The other students in her study abroad group were predominantly black. Kosater discussed how different of an experience it was to be the minority in a group, but she learned much from the group of students. “They taught me a lot, and while I was, admittedly, a little uncomfortable at times I really appreciate what they were able to show me through kindness and understanding. I could write a huge paper about it; I cherish them so much.”

After many discussions about race, how to treat each other, and other conversations, Kosater says her experience was amazing and that the other students were very understanding.

Of her experiences during six weeks in France, one was particularly shocking for Kosater.

Madison Kosater poses for a photo near the Eiffel Tower in Paris.
Madison Kosater, a senior history and political science major from Macon, Georgia, was able to study abroad in Paris over the summer after receiving the $4,000 Denyse Marchesseau Endowed Scholarship.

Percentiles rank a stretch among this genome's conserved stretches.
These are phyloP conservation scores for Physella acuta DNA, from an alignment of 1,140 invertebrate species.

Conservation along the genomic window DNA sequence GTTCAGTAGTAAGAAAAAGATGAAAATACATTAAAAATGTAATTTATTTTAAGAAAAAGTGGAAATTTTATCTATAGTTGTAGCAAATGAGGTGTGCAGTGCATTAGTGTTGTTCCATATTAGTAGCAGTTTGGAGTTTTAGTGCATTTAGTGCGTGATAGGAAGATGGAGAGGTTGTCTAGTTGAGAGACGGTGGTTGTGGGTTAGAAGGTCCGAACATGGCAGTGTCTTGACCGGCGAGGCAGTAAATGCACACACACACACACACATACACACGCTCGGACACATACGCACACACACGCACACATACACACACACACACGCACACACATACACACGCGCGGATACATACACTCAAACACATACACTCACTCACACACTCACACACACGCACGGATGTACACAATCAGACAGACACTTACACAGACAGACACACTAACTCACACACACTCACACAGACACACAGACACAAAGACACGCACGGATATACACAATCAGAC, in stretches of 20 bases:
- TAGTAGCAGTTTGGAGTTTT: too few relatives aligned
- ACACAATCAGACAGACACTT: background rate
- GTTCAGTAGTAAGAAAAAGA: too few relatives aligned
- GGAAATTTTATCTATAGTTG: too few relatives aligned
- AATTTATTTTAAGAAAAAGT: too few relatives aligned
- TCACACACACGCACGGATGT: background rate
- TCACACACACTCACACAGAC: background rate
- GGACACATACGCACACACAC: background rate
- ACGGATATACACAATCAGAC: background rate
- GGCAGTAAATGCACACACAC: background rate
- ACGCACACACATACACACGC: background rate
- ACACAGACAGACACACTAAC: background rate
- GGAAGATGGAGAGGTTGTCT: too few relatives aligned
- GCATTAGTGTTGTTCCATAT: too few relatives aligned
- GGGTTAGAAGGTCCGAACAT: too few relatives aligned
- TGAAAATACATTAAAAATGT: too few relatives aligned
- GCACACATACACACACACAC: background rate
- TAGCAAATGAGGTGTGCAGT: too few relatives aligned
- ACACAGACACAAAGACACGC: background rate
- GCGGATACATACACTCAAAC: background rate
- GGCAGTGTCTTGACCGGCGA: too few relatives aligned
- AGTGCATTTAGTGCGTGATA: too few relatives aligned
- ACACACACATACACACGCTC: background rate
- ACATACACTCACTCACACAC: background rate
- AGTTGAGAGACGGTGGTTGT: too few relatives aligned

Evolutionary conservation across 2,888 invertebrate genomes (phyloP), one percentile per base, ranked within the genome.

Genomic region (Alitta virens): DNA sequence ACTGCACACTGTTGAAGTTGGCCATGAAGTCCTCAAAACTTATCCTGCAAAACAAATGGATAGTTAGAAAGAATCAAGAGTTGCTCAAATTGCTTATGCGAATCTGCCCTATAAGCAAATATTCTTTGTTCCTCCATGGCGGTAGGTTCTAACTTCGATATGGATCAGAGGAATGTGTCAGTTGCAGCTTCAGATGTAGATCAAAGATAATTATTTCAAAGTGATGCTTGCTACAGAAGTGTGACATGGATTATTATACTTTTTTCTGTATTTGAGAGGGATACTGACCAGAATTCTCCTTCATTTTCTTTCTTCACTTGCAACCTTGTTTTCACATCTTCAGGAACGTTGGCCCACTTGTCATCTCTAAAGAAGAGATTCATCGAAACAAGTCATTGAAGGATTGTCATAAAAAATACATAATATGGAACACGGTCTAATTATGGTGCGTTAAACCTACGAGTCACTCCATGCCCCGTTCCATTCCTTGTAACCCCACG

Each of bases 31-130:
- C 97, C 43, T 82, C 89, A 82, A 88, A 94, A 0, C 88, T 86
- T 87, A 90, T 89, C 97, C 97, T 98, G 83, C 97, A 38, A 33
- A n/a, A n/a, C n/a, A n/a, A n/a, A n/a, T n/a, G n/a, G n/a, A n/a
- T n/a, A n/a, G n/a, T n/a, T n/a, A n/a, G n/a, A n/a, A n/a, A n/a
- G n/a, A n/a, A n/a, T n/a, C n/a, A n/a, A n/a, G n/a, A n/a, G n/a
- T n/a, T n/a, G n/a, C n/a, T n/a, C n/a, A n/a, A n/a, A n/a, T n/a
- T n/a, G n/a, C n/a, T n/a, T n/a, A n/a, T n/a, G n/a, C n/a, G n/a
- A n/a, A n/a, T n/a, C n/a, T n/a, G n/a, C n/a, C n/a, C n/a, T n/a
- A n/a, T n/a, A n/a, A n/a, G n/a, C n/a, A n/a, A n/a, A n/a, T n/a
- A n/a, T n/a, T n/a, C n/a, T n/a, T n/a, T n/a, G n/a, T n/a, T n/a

On the morning of July 14, Kosater and some classmates were planning to go to Nice, France for a field trip, and then ended up not going. That very day, a terrorist attack happened in Nice. A cargo truck was deliberately driven into a crowd celebrating Bastille Day, a national French holiday that commemorates the Storming of the Bastille, an important day in the French Revolution.

Kosater says the morning of the attacks was a “weird” one. Nice is an eight hour drive from Paris. She woke up to many text messages and missed phone calls from concerned parents, friends and sorority sisters wondering of her well being. “I was nowhere near it, so I wasn’t too spooked,” she says. “I’m just thankful that nothing happened in Paris. I think that would be the only situation that would scare me much.”

Despite not being anywhere near the attacks, Kosater does recall a fear of a terrorist attack before she even went to France. “Every time you’re standing in a crowded metro car or a huge crowd at a famous monument, the thought crosses your mind of the possibility of an attack,” she says.